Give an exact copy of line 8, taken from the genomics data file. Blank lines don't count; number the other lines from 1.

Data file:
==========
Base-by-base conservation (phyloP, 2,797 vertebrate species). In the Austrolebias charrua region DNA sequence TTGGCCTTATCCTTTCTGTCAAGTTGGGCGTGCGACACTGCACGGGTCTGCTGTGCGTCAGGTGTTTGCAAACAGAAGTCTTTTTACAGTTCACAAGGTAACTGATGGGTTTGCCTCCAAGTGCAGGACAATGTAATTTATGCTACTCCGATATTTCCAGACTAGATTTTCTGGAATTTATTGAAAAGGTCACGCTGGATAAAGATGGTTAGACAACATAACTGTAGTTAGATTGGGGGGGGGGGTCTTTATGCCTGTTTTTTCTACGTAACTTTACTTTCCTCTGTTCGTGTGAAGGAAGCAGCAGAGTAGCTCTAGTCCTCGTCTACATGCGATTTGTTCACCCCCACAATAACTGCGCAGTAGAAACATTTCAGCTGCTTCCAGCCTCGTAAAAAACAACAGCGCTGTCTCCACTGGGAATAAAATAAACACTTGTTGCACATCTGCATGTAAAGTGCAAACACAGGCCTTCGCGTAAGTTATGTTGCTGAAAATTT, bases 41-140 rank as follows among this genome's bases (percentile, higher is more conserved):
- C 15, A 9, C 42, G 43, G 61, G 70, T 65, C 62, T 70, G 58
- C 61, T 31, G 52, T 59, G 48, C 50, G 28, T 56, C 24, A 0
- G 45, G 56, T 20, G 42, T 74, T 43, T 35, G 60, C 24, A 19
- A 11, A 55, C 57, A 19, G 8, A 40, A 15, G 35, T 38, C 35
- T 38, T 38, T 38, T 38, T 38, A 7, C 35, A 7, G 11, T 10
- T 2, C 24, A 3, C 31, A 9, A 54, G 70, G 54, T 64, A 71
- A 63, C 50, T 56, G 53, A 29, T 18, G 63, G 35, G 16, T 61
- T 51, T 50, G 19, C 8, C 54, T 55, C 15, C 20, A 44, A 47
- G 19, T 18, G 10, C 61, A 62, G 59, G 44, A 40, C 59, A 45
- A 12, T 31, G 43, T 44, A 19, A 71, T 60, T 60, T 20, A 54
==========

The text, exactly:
- A 63, C 50, T 56, G 53, A 29, T 18, G 63, G 35, G 16, T 61